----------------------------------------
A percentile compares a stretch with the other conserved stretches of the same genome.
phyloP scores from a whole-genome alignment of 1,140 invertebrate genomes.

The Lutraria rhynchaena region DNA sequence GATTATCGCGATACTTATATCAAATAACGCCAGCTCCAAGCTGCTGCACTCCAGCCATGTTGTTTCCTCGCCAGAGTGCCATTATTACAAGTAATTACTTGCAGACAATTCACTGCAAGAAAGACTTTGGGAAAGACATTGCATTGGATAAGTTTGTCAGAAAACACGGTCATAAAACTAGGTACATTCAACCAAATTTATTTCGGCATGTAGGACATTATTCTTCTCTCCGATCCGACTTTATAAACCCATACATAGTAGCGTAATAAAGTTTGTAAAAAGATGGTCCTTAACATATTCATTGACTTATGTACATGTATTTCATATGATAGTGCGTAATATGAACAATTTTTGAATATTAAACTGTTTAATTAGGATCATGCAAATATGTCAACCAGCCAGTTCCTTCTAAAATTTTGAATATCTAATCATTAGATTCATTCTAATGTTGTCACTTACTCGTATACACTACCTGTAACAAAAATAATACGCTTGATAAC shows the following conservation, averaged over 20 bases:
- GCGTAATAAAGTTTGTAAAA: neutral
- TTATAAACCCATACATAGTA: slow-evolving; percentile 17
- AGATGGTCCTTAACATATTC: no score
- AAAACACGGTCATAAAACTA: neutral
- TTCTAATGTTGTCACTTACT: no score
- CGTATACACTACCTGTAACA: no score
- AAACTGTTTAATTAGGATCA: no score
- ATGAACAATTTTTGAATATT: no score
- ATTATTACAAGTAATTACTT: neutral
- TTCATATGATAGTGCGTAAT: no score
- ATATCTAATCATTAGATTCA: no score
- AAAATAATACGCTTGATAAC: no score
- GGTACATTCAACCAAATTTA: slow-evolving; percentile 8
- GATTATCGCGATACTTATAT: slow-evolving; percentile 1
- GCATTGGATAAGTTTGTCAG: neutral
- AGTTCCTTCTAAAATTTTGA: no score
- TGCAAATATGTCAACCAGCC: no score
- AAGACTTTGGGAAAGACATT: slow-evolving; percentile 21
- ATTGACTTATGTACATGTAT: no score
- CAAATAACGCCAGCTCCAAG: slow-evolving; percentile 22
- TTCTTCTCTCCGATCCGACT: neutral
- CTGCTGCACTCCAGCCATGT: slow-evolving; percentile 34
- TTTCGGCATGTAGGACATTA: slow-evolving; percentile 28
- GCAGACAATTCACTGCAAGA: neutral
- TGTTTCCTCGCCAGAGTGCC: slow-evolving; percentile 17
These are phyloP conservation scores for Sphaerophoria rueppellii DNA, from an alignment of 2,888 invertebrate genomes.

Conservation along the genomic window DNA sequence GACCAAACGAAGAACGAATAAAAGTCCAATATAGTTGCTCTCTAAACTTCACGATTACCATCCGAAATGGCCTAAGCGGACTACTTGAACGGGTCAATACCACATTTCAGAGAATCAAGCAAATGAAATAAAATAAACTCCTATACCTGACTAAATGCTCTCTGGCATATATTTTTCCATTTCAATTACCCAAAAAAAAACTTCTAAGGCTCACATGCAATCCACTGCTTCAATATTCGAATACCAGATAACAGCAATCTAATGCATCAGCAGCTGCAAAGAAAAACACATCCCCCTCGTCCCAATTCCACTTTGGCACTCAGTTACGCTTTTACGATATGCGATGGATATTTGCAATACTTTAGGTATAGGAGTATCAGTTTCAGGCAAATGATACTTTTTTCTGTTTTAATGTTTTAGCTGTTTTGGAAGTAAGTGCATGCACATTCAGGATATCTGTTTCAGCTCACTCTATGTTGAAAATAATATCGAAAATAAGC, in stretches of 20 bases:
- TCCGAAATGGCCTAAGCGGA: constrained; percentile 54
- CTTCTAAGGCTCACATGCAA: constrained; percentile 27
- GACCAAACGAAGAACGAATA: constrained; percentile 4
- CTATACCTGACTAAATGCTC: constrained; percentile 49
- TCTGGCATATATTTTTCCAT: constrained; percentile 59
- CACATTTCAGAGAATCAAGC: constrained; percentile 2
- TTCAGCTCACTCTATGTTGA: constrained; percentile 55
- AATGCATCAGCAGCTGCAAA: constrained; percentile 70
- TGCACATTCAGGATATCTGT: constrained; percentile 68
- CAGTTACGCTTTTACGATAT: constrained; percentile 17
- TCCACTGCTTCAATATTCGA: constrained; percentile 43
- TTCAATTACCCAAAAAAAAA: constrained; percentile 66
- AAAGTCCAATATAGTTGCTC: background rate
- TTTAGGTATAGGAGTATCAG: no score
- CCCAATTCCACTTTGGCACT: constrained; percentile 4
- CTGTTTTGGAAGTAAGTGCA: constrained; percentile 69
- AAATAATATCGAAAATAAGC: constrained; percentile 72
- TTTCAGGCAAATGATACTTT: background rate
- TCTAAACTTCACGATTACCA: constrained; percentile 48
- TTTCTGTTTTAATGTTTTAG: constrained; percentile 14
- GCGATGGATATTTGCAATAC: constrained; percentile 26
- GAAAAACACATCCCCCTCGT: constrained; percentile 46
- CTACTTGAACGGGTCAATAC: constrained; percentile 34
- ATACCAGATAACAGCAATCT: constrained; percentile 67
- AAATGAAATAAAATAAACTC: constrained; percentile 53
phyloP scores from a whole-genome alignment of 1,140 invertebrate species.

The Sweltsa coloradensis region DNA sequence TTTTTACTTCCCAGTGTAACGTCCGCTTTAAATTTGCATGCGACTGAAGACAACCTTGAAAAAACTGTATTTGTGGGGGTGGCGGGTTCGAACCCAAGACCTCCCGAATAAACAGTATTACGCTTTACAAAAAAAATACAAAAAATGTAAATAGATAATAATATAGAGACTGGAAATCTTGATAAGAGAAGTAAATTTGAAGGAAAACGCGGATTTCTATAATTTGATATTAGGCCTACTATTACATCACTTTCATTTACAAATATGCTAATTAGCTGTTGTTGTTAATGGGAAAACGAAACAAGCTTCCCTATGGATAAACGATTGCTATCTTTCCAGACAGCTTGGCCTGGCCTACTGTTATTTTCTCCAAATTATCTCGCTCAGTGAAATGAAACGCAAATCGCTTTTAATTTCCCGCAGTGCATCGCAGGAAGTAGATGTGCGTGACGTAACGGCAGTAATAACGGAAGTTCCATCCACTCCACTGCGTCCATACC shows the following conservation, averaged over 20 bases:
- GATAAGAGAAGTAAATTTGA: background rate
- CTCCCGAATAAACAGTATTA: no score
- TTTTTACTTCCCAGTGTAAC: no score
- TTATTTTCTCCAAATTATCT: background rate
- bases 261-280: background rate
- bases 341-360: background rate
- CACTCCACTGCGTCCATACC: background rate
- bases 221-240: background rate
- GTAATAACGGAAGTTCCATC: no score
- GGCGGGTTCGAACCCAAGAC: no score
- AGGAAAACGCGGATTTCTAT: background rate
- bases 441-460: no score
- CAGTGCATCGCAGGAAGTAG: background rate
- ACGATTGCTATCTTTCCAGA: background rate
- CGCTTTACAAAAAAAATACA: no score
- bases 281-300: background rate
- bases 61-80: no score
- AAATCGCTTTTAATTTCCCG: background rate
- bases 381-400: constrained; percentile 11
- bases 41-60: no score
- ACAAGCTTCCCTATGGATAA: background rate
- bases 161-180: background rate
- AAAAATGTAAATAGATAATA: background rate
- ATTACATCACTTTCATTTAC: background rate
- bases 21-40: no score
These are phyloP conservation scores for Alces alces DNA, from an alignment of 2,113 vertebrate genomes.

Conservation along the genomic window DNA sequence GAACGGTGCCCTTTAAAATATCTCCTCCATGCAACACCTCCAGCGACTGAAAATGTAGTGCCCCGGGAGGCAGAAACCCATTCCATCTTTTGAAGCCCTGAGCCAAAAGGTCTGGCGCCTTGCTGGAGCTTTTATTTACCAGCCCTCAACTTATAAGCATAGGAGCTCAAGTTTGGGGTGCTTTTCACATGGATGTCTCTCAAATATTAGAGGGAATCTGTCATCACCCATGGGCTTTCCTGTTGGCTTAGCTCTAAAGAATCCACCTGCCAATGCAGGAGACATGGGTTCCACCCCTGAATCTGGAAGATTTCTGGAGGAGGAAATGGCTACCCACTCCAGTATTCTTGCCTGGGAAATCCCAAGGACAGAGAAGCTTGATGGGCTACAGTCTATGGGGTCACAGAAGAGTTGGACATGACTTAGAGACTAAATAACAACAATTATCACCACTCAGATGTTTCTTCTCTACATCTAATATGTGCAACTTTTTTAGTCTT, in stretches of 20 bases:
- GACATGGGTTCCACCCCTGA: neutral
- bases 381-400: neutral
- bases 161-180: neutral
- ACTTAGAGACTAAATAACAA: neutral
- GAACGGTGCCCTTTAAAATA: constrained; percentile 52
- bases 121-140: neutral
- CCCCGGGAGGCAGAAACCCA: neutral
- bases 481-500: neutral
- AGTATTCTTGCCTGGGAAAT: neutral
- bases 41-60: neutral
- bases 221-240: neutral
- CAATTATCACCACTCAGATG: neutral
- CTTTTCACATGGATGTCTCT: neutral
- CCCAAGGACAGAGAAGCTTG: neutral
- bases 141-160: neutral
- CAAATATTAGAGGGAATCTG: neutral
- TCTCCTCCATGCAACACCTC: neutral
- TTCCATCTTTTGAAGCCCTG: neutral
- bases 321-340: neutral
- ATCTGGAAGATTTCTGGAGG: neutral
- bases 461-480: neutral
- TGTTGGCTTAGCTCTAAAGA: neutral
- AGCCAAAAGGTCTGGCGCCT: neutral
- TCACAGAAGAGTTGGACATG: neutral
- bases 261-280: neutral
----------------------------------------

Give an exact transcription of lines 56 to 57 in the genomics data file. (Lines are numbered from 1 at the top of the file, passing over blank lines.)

phyloP scores from a whole-genome alignment of 1,140 invertebrate species.

The Sweltsa coloradensis region DNA sequence TTTTTACTTCCCAGTGTAACGTCCGCTTTAAATTTGCATGCGACTGAAGACAACCTTGAAAAAACTGTATTTGTGGGGGTGGCGGGTTCGAACCCAAGACCTCCCGAATAAACAGTATTACGCTTTACAAAAAAAATACAAAAAATGTAAATAGATAATAATATAGAGACTGGAAATCTTGATAAGAGAAGTAAATTTGAAGGAAAACGCGGATTTCTATAATTTGATATTAGGCCTACTATTACATCACTTTCATTTACAAATATGCTAATTAGCTGTTGTTGTTAATGGGAAAACGAAACAAGCTTCCCTATGGATAAACGATTGCTATCTTTCCAGACAGCTTGGCCTGGCCTACTGTTATTTTCTCCAAATTATCTCGCTCAGTGAAATGAAACGCAAATCGCTTTTAATTTCCCGCAGTGCATCGCAGGAAGTAGATGTGCGTGACGTAACGGCAGTAATAACGGAAGTTCCATCCACTCCACTGCGTCCATACC shows the following conservation, averaged over 20 bases: